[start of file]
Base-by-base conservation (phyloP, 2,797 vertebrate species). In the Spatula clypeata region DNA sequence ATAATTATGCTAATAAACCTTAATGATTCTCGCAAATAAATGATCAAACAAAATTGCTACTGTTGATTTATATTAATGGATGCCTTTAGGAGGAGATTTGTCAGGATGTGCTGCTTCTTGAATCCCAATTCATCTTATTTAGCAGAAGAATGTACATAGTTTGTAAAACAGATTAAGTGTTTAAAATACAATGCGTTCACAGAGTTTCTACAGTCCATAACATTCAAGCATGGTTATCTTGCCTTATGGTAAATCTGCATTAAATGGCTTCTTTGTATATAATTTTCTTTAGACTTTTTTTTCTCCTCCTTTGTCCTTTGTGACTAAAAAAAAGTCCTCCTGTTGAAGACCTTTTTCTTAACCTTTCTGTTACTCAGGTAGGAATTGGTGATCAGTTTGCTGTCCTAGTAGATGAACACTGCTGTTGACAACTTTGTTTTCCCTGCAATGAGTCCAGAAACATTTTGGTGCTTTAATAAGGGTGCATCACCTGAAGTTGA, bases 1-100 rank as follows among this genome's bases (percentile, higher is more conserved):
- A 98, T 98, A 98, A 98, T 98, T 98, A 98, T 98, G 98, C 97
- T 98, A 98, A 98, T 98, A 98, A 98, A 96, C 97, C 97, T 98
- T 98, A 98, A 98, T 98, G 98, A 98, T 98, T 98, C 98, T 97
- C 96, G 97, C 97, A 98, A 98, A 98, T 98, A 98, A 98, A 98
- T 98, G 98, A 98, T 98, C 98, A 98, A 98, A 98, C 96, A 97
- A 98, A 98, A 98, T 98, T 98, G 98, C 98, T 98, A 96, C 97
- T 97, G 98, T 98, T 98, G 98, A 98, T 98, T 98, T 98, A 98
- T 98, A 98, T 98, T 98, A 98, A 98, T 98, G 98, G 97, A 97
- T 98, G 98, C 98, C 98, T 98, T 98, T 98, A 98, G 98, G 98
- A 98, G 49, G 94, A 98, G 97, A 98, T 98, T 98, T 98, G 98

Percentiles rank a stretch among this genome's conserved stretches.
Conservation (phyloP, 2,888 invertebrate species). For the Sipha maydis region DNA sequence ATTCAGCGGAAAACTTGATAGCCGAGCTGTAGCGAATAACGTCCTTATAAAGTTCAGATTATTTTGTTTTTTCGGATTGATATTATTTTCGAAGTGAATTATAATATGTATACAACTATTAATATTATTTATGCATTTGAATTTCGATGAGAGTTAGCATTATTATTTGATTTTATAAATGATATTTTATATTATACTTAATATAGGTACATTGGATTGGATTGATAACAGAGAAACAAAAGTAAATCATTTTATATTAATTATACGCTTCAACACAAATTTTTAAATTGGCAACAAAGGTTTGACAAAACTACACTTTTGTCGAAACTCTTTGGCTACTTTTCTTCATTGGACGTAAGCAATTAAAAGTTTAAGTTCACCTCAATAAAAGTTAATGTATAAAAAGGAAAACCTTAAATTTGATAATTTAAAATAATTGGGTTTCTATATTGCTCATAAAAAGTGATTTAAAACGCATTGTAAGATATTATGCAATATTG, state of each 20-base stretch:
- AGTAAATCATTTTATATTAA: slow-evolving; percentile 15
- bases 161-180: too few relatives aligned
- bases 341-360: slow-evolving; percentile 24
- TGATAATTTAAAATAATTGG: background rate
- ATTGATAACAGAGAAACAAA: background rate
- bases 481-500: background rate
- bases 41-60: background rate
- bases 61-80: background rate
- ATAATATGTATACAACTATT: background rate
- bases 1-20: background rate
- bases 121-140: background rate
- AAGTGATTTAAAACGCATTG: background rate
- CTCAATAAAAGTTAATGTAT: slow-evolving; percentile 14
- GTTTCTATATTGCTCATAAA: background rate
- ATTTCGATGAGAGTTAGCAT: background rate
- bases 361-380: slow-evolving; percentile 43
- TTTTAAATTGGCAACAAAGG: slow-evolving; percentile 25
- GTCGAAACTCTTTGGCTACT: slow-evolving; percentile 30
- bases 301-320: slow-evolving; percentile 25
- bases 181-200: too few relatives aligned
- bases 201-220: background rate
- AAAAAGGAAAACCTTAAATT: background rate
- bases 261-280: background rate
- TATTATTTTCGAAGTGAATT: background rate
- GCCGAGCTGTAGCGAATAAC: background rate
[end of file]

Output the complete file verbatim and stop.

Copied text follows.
Base-by-base conservation (phyloP, 2,797 vertebrate species). In the Spatula clypeata region DNA sequence ATAATTATGCTAATAAACCTTAATGATTCTCGCAAATAAATGATCAAACAAAATTGCTACTGTTGATTTATATTAATGGATGCCTTTAGGAGGAGATTTGTCAGGATGTGCTGCTTCTTGAATCCCAATTCATCTTATTTAGCAGAAGAATGTACATAGTTTGTAAAACAGATTAAGTGTTTAAAATACAATGCGTTCACAGAGTTTCTACAGTCCATAACATTCAAGCATGGTTATCTTGCCTTATGGTAAATCTGCATTAAATGGCTTCTTTGTATATAATTTTCTTTAGACTTTTTTTTCTCCTCCTTTGTCCTTTGTGACTAAAAAAAAGTCCTCCTGTTGAAGACCTTTTTCTTAACCTTTCTGTTACTCAGGTAGGAATTGGTGATCAGTTTGCTGTCCTAGTAGATGAACACTGCTGTTGACAACTTTGTTTTCCCTGCAATGAGTCCAGAAACATTTTGGTGCTTTAATAAGGGTGCATCACCTGAAGTTGA, bases 1-100 rank as follows among this genome's bases (percentile, higher is more conserved):
- A 98, T 98, A 98, A 98, T 98, T 98, A 98, T 98, G 98, C 97
- T 98, A 98, A 98, T 98, A 98, A 98, A 96, C 97, C 97, T 98
- T 98, A 98, A 98, T 98, G 98, A 98, T 98, T 98, C 98, T 97
- C 96, G 97, C 97, A 98, A 98, A 98, T 98, A 98, A 98, A 98
- T 98, G 98, A 98, T 98, C 98, A 98, A 98, A 98, C 96, A 97
- A 98, A 98, A 98, T 98, T 98, G 98, C 98, T 98, A 96, C 97
- T 97, G 98, T 98, T 98, G 98, A 98, T 98, T 98, T 98, A 98
- T 98, A 98, T 98, T 98, A 98, A 98, T 98, G 98, G 97, A 97
- T 98, G 98, C 98, C 98, T 98, T 98, T 98, A 98, G 98, G 98
- A 98, G 49, G 94, A 98, G 97, A 98, T 98, T 98, T 98, G 98

Percentiles rank a stretch among this genome's conserved stretches.
Conservation (phyloP, 2,888 invertebrate species). For the Sipha maydis region DNA sequence ATTCAGCGGAAAACTTGATAGCCGAGCTGTAGCGAATAACGTCCTTATAAAGTTCAGATTATTTTGTTTTTTCGGATTGATATTATTTTCGAAGTGAATTATAATATGTATACAACTATTAATATTATTTATGCATTTGAATTTCGATGAGAGTTAGCATTATTATTTGATTTTATAAATGATATTTTATATTATACTTAATATAGGTACATTGGATTGGATTGATAACAGAGAAACAAAAGTAAATCATTTTATATTAATTATACGCTTCAACACAAATTTTTAAATTGGCAACAAAGGTTTGACAAAACTACACTTTTGTCGAAACTCTTTGGCTACTTTTCTTCATTGGACGTAAGCAATTAAAAGTTTAAGTTCACCTCAATAAAAGTTAATGTATAAAAAGGAAAACCTTAAATTTGATAATTTAAAATAATTGGGTTTCTATATTGCTCATAAAAAGTGATTTAAAACGCATTGTAAGATATTATGCAATATTG, state of each 20-base stretch:
- AGTAAATCATTTTATATTAA: slow-evolving; percentile 15
- bases 161-180: too few relatives aligned
- bases 341-360: slow-evolving; percentile 24
- TGATAATTTAAAATAATTGG: background rate
- ATTGATAACAGAGAAACAAA: background rate
- bases 481-500: background rate
- bases 41-60: background rate
- bases 61-80: background rate
- ATAATATGTATACAACTATT: background rate
- bases 1-20: background rate
- bases 121-140: background rate
- AAGTGATTTAAAACGCATTG: background rate
- CTCAATAAAAGTTAATGTAT: slow-evolving; percentile 14
- GTTTCTATATTGCTCATAAA: background rate
- ATTTCGATGAGAGTTAGCAT: background rate
- bases 361-380: slow-evolving; percentile 43
- TTTTAAATTGGCAACAAAGG: slow-evolving; percentile 25
- GTCGAAACTCTTTGGCTACT: slow-evolving; percentile 30
- bases 301-320: slow-evolving; percentile 25
- bases 181-200: too few relatives aligned
- bases 201-220: background rate
- AAAAAGGAAAACCTTAAATT: background rate
- bases 261-280: background rate
- TATTATTTTCGAAGTGAATT: background rate
- GCCGAGCTGTAGCGAATAAC: background rate